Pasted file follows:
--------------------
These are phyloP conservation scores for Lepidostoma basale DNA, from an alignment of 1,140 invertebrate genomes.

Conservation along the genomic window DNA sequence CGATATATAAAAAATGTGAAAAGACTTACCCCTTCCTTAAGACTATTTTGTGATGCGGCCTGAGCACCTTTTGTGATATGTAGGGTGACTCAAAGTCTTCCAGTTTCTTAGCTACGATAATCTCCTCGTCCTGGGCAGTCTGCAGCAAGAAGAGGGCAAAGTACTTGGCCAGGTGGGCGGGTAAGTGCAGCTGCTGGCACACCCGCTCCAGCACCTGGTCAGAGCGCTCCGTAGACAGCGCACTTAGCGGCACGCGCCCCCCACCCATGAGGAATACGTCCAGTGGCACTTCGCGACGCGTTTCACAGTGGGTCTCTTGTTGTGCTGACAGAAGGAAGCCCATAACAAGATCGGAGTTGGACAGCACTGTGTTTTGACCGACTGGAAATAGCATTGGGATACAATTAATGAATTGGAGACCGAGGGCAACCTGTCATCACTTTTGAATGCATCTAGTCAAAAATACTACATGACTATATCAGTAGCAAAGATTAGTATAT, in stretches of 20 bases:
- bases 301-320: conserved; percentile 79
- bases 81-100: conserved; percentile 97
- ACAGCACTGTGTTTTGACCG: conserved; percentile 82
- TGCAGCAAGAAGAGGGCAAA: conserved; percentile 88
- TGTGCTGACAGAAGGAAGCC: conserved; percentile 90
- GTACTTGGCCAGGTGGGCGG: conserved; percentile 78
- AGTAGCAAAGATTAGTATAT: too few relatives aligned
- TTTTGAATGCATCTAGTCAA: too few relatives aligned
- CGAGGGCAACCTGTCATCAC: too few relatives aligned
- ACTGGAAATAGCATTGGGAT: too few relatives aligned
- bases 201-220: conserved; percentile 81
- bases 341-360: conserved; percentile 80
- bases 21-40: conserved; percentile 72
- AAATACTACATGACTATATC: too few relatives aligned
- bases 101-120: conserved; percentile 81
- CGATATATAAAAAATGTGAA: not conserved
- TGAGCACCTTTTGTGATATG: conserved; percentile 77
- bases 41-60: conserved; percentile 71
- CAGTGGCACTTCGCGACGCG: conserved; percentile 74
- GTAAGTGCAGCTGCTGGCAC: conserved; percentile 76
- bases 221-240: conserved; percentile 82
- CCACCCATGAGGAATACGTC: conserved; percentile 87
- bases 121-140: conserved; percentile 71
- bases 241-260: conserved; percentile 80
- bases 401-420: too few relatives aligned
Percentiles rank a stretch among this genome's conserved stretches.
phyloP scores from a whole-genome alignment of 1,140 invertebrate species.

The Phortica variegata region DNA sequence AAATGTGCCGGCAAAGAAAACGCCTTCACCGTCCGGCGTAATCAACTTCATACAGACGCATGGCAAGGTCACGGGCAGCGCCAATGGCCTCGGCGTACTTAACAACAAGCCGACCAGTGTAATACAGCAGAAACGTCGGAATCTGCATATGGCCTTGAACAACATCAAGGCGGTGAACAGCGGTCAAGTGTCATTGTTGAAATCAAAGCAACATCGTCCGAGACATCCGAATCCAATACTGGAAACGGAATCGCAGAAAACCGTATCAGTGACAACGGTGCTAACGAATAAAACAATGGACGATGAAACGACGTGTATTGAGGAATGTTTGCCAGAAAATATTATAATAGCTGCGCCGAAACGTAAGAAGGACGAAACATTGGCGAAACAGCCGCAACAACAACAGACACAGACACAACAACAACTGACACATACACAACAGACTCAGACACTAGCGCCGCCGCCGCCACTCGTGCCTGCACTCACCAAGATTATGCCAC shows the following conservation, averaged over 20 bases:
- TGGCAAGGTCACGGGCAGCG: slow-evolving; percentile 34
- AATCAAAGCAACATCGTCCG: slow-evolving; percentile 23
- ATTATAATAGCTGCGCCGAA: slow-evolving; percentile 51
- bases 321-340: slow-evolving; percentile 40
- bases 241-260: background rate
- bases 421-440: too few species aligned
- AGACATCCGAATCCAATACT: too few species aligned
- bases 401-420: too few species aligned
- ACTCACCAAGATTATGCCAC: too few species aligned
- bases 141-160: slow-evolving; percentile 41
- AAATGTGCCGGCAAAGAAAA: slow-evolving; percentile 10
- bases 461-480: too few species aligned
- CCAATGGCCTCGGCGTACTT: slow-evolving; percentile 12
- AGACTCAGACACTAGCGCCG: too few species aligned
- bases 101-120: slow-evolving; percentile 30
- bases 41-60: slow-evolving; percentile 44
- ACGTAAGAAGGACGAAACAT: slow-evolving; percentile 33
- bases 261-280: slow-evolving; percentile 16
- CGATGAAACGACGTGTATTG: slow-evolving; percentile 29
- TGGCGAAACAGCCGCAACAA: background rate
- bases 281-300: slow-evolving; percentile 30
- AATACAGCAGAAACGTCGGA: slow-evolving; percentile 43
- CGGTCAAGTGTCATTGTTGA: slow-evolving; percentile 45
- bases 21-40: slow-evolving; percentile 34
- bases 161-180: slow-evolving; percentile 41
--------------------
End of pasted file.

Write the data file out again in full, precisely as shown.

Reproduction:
These are phyloP conservation scores for Lepidostoma basale DNA, from an alignment of 1,140 invertebrate genomes.

Conservation along the genomic window DNA sequence CGATATATAAAAAATGTGAAAAGACTTACCCCTTCCTTAAGACTATTTTGTGATGCGGCCTGAGCACCTTTTGTGATATGTAGGGTGACTCAAAGTCTTCCAGTTTCTTAGCTACGATAATCTCCTCGTCCTGGGCAGTCTGCAGCAAGAAGAGGGCAAAGTACTTGGCCAGGTGGGCGGGTAAGTGCAGCTGCTGGCACACCCGCTCCAGCACCTGGTCAGAGCGCTCCGTAGACAGCGCACTTAGCGGCACGCGCCCCCCACCCATGAGGAATACGTCCAGTGGCACTTCGCGACGCGTTTCACAGTGGGTCTCTTGTTGTGCTGACAGAAGGAAGCCCATAACAAGATCGGAGTTGGACAGCACTGTGTTTTGACCGACTGGAAATAGCATTGGGATACAATTAATGAATTGGAGACCGAGGGCAACCTGTCATCACTTTTGAATGCATCTAGTCAAAAATACTACATGACTATATCAGTAGCAAAGATTAGTATAT, in stretches of 20 bases:
- bases 301-320: conserved; percentile 79
- bases 81-100: conserved; percentile 97
- ACAGCACTGTGTTTTGACCG: conserved; percentile 82
- TGCAGCAAGAAGAGGGCAAA: conserved; percentile 88
- TGTGCTGACAGAAGGAAGCC: conserved; percentile 90
- GTACTTGGCCAGGTGGGCGG: conserved; percentile 78
- AGTAGCAAAGATTAGTATAT: too few relatives aligned
- TTTTGAATGCATCTAGTCAA: too few relatives aligned
- CGAGGGCAACCTGTCATCAC: too few relatives aligned
- ACTGGAAATAGCATTGGGAT: too few relatives aligned
- bases 201-220: conserved; percentile 81
- bases 341-360: conserved; percentile 80
- bases 21-40: conserved; percentile 72
- AAATACTACATGACTATATC: too few relatives aligned
- bases 101-120: conserved; percentile 81
- CGATATATAAAAAATGTGAA: not conserved
- TGAGCACCTTTTGTGATATG: conserved; percentile 77
- bases 41-60: conserved; percentile 71
- CAGTGGCACTTCGCGACGCG: conserved; percentile 74
- GTAAGTGCAGCTGCTGGCAC: conserved; percentile 76
- bases 221-240: conserved; percentile 82
- CCACCCATGAGGAATACGTC: conserved; percentile 87
- bases 121-140: conserved; percentile 71
- bases 241-260: conserved; percentile 80
- bases 401-420: too few relatives aligned
Percentiles rank a stretch among this genome's conserved stretches.
phyloP scores from a whole-genome alignment of 1,140 invertebrate species.

The Phortica variegata region DNA sequence AAATGTGCCGGCAAAGAAAACGCCTTCACCGTCCGGCGTAATCAACTTCATACAGACGCATGGCAAGGTCACGGGCAGCGCCAATGGCCTCGGCGTACTTAACAACAAGCCGACCAGTGTAATACAGCAGAAACGTCGGAATCTGCATATGGCCTTGAACAACATCAAGGCGGTGAACAGCGGTCAAGTGTCATTGTTGAAATCAAAGCAACATCGTCCGAGACATCCGAATCCAATACTGGAAACGGAATCGCAGAAAACCGTATCAGTGACAACGGTGCTAACGAATAAAACAATGGACGATGAAACGACGTGTATTGAGGAATGTTTGCCAGAAAATATTATAATAGCTGCGCCGAAACGTAAGAAGGACGAAACATTGGCGAAACAGCCGCAACAACAACAGACACAGACACAACAACAACTGACACATACACAACAGACTCAGACACTAGCGCCGCCGCCGCCACTCGTGCCTGCACTCACCAAGATTATGCCAC shows the following conservation, averaged over 20 bases:
- TGGCAAGGTCACGGGCAGCG: slow-evolving; percentile 34
- AATCAAAGCAACATCGTCCG: slow-evolving; percentile 23
- ATTATAATAGCTGCGCCGAA: slow-evolving; percentile 51
- bases 321-340: slow-evolving; percentile 40
- bases 241-260: background rate
- bases 421-440: too few species aligned
- AGACATCCGAATCCAATACT: too few species aligned
- bases 401-420: too few species aligned
- ACTCACCAAGATTATGCCAC: too few species aligned
- bases 141-160: slow-evolving; percentile 41
- AAATGTGCCGGCAAAGAAAA: slow-evolving; percentile 10
- bases 461-480: too few species aligned
- CCAATGGCCTCGGCGTACTT: slow-evolving; percentile 12
- AGACTCAGACACTAGCGCCG: too few species aligned
- bases 101-120: slow-evolving; percentile 30
- bases 41-60: slow-evolving; percentile 44
- ACGTAAGAAGGACGAAACAT: slow-evolving; percentile 33
- bases 261-280: slow-evolving; percentile 16
- CGATGAAACGACGTGTATTG: slow-evolving; percentile 29
- TGGCGAAACAGCCGCAACAA: background rate
- bases 281-300: slow-evolving; percentile 30
- AATACAGCAGAAACGTCGGA: slow-evolving; percentile 43
- CGGTCAAGTGTCATTGTTGA: slow-evolving; percentile 45
- bases 21-40: slow-evolving; percentile 34
- bases 161-180: slow-evolving; percentile 41